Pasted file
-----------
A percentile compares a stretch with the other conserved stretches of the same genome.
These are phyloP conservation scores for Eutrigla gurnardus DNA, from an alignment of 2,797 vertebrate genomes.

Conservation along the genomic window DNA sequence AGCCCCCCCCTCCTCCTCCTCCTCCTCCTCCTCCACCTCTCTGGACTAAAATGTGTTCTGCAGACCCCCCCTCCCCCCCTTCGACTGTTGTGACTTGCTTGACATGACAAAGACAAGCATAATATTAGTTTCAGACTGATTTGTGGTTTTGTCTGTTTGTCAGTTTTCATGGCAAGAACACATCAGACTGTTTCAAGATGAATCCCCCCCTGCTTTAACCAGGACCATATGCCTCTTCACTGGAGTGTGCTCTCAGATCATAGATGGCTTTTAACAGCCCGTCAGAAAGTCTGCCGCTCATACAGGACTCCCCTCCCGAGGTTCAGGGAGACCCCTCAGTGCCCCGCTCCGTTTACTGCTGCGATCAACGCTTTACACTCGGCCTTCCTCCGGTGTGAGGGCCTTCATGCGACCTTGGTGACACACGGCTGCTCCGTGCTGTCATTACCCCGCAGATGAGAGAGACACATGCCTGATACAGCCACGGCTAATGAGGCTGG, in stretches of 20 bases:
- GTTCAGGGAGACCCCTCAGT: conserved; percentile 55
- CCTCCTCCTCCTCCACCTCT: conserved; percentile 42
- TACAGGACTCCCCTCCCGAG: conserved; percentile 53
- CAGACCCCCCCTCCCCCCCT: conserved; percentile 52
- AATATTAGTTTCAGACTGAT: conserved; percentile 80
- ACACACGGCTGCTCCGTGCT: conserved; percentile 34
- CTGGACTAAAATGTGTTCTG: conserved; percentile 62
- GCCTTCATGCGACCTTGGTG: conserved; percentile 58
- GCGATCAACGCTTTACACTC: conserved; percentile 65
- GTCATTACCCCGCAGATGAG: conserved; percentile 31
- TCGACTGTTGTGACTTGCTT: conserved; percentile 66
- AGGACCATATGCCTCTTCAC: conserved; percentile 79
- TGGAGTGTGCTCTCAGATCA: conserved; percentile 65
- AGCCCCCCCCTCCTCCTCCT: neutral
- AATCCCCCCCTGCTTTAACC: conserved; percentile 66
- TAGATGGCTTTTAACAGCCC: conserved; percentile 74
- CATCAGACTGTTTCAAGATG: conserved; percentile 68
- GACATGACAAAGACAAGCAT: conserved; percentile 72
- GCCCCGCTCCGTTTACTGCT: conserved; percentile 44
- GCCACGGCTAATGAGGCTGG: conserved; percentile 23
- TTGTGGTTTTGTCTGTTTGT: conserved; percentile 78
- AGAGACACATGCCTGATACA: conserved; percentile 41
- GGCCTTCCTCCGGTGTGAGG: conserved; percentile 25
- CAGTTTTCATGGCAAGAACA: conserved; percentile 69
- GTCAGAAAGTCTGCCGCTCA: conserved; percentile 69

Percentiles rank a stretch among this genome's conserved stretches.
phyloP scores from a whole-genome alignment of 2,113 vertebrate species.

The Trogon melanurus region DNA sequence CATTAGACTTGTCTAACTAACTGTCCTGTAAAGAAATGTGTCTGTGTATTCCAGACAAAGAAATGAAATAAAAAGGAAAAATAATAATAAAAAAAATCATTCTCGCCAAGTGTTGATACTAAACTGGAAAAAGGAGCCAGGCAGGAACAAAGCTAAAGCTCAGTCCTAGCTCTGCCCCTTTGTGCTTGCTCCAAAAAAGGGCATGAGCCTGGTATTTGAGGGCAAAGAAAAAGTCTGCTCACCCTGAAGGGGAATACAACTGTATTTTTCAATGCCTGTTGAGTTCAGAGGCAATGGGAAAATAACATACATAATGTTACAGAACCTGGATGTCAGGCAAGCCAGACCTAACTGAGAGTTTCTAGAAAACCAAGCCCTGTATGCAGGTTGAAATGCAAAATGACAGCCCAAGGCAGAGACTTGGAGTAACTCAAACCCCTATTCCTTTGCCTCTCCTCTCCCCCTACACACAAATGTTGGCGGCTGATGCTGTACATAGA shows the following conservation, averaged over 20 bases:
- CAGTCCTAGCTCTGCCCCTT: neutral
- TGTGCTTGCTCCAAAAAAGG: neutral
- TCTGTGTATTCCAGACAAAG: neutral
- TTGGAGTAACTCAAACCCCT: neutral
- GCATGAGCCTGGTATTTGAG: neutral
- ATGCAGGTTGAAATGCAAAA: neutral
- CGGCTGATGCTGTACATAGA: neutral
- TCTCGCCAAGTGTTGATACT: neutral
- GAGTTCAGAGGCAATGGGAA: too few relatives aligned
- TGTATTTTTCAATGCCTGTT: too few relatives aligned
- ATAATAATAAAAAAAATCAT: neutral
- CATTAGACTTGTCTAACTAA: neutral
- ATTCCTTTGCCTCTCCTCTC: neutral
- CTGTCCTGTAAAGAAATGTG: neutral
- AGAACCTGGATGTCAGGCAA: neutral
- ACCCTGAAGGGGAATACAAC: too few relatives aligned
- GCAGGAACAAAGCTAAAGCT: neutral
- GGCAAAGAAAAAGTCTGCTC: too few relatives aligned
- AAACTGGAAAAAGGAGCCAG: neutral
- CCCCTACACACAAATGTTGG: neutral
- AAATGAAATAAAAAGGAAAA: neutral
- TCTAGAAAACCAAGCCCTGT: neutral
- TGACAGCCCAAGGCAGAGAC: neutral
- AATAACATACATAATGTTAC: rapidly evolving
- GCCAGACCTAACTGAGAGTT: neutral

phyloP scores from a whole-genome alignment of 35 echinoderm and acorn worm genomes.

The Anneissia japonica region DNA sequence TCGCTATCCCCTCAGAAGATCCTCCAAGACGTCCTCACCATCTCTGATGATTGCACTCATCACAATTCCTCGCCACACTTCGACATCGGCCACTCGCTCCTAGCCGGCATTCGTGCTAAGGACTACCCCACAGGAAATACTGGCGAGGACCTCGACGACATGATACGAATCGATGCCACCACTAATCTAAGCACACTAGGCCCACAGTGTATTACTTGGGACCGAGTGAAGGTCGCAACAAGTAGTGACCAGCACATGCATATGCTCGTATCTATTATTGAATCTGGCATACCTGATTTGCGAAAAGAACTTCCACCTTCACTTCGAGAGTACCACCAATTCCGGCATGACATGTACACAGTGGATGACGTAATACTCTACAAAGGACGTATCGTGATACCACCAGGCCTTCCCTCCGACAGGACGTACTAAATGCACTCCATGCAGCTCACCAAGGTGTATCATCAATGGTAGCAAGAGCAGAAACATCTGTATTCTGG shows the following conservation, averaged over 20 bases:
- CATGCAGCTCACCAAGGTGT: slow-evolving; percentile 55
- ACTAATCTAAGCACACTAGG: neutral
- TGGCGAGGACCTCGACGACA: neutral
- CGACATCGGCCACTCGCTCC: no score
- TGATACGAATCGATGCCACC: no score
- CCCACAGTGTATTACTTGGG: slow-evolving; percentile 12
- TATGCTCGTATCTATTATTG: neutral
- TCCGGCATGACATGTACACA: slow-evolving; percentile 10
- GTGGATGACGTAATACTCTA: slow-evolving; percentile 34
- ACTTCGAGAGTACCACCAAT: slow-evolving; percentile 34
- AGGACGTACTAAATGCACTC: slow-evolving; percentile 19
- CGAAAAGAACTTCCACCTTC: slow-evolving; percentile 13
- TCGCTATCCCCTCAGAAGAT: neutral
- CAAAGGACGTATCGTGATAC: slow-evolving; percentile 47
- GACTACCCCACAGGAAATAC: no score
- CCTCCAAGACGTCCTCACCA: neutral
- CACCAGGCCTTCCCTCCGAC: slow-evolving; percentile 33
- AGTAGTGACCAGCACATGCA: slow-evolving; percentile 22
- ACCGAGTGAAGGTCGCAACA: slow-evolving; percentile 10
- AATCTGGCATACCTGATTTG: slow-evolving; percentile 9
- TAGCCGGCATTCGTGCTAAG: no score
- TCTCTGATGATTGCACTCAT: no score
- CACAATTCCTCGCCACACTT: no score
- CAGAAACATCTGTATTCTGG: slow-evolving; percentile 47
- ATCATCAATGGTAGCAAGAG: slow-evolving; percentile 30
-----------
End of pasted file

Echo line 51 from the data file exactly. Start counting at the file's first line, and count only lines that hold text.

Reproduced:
- CCCCTACACACAAATGTTGG: neutral